Macromedia Generator 2

Keeping sites updated with new content is a full-time job if you're stuck doing it by hand. Although many tools for creating dynamic Web pages exist, no solution we saw last year can match the power offered by Generator 2.

Generator eliminates the need to update sites manually, which will save your IT staff many valuable hours of Web-site maintenance. When coupled with Macromedia Flash 4, which is the development application for creating template files, anyone can create sites that deliver dynamic content. A server-side component, Generator automates the updating of dynamic media within predefined placeholders in Flash template files. As pages are requested, it inserts new content into the placeholders and serves them as new Web pages to a browser.

This is particularly useful for targeting content towards specific users, updating banner ads, and ensuring that Web pages maintain a fresh look with new content. All of this is made possible by creating Flash templates using a version of Flash 4 that includes Generator extensions, available free from Macromedia's Web site.

In addition, Generator adopts Flash's scripting capability by inserting new content based on script commands in a Flash template file residing on a server.

Generator runs on Windows NT, Sun Solaris, IBM AIX, and Linux servers. It can process and create new content each time a page is requested or work in offline mode, in which script commands, or batch files, can run at intervals to update content that changes less often. This helps alleviate the load put on the server and helps improve performance. Generator has no client licence limitations.back-end servicesOracle8iMany back-end services last year gained greater integration with a multitude of mid-tier products, which helped sites that needed to rapidly roll out distributed electronic-business applications. The addition of Web standards on the back end with an increased focus on security created sharp rivalry among providers of back-end products.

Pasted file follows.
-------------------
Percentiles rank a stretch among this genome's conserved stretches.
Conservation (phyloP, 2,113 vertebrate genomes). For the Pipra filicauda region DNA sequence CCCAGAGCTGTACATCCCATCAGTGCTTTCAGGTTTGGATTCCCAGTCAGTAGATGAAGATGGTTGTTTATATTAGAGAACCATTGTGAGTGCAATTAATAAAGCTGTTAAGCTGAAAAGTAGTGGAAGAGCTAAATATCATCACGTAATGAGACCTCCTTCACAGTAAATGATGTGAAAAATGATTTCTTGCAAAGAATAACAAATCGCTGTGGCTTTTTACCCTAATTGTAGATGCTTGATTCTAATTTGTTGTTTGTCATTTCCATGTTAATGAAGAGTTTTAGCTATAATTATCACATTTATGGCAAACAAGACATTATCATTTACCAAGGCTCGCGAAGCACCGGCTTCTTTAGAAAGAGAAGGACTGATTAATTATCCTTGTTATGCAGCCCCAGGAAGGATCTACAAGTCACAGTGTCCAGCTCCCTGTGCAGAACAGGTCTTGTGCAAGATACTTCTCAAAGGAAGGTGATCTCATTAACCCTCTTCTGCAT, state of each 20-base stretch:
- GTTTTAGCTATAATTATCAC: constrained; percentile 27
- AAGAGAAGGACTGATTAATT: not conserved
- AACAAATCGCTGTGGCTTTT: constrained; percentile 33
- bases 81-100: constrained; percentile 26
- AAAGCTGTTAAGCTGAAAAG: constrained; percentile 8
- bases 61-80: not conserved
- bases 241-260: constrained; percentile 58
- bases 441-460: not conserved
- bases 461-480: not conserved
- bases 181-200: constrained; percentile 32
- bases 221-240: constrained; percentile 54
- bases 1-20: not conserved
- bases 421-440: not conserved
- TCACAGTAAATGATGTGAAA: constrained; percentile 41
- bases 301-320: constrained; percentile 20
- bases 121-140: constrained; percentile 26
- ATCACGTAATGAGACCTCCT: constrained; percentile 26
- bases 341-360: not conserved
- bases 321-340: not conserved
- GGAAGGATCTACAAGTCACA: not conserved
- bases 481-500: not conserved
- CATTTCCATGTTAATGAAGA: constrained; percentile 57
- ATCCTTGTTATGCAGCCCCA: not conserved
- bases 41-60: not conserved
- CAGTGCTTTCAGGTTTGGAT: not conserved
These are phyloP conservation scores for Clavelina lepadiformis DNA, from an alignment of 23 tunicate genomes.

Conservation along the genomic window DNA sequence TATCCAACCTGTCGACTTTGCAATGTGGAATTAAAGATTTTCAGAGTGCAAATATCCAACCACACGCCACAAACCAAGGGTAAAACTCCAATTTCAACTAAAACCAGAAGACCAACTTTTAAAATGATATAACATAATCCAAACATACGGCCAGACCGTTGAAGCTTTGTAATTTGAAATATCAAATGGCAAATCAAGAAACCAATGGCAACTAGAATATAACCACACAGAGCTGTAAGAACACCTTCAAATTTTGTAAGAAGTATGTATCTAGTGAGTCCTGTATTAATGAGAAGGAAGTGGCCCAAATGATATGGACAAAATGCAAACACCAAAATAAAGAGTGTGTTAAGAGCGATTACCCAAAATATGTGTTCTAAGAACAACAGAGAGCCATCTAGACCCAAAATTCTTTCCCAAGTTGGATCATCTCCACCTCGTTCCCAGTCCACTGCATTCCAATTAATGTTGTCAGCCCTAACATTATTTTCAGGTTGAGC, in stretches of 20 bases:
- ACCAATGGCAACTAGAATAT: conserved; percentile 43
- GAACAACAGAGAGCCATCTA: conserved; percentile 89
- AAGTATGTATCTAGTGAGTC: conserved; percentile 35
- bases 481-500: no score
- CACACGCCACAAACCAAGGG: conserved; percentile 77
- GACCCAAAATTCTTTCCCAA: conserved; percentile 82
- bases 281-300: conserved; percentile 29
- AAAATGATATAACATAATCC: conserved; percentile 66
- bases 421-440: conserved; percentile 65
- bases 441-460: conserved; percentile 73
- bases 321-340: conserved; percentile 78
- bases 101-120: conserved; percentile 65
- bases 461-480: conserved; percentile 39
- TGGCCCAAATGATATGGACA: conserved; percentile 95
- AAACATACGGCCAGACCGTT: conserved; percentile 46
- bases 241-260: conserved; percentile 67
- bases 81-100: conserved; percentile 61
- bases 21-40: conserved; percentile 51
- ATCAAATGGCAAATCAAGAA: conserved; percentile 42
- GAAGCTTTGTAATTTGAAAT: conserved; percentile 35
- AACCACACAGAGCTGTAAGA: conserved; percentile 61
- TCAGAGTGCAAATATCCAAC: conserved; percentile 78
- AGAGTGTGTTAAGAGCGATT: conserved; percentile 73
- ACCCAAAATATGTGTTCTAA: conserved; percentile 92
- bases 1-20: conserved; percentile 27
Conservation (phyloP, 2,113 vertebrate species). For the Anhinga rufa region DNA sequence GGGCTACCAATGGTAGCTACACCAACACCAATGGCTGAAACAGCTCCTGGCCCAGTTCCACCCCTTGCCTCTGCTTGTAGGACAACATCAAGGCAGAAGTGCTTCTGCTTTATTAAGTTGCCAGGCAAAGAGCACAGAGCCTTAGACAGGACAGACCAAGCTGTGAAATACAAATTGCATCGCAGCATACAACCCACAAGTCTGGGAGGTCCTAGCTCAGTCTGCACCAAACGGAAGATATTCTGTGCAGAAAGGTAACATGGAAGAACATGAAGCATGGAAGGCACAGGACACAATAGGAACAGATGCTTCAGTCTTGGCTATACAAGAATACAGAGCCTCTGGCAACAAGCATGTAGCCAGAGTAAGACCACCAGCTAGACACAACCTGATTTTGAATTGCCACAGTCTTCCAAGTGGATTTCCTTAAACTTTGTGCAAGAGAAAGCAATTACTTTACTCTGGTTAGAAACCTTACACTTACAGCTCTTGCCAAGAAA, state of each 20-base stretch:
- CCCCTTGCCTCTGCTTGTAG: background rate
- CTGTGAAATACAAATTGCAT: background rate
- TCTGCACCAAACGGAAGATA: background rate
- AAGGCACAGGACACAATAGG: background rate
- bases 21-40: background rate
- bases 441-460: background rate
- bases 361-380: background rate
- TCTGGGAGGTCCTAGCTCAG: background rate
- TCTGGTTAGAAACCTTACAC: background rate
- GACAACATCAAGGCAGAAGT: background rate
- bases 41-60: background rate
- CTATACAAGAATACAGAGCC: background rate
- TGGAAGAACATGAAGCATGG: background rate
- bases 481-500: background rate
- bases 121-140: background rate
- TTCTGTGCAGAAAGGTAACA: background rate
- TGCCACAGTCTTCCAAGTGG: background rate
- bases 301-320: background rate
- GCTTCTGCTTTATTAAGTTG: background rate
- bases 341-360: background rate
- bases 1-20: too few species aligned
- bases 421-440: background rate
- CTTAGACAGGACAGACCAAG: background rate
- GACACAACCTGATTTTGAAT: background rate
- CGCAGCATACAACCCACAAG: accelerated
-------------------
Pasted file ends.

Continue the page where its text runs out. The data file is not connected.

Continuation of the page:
After considering the back-end offerings that we evaluated during 1999, we selected Oracle8i as the winner of the Back-End Services Product of the Year. The newest release of Oracle's flagship database stands apart from rivals on several fronts.

In particular, Oracle8i boosts database support for Java and Web-content management and offers multiple object models and security-policy options.

If you move to Oracle8i, prepare to invest in training costs for administrators and developers - this release contains many new and enhanced features that will require some staff education.

But once the initial ramp-up is complete, you can expect long-term savings in the form of increased manageability and new application possibilities that can help in generating revenue.

Of particular interest in Oracle8i is JServer, a Java virtual machine that runs within the Oracle8i database. The company has also announced plans to eventually increase Java support for the database to include a native-code compiler, among other features.

Moreover, the newest version of the Oracle database includes a "virtual private database" function that lets customers set security at a table or view level rather than in individual applications.

Also, Oracle8i links closely with the company's WebDB product, a set of tools that helps organisations closely but flexibly manage Web content creation and modification.

WebDB, together with 8i's interMedia support, enables companies to easily include audio, video,geographical, image, and text components in Webapplications.

Winners in other categories were:

Productivity Software: Microsoft Office 2000Client Hardware: Sony Electronics VaioPCG-F190Mid-tier Services: BEA Systems BEA WebLogic Server 4.0.2Network Hardware: IBM RS/6000 Enterprise Server S80Network Management: Network Associates Sniffer Pro Portable Analysis Suite 2.5Security: IBM eNetwork Firewall 3.3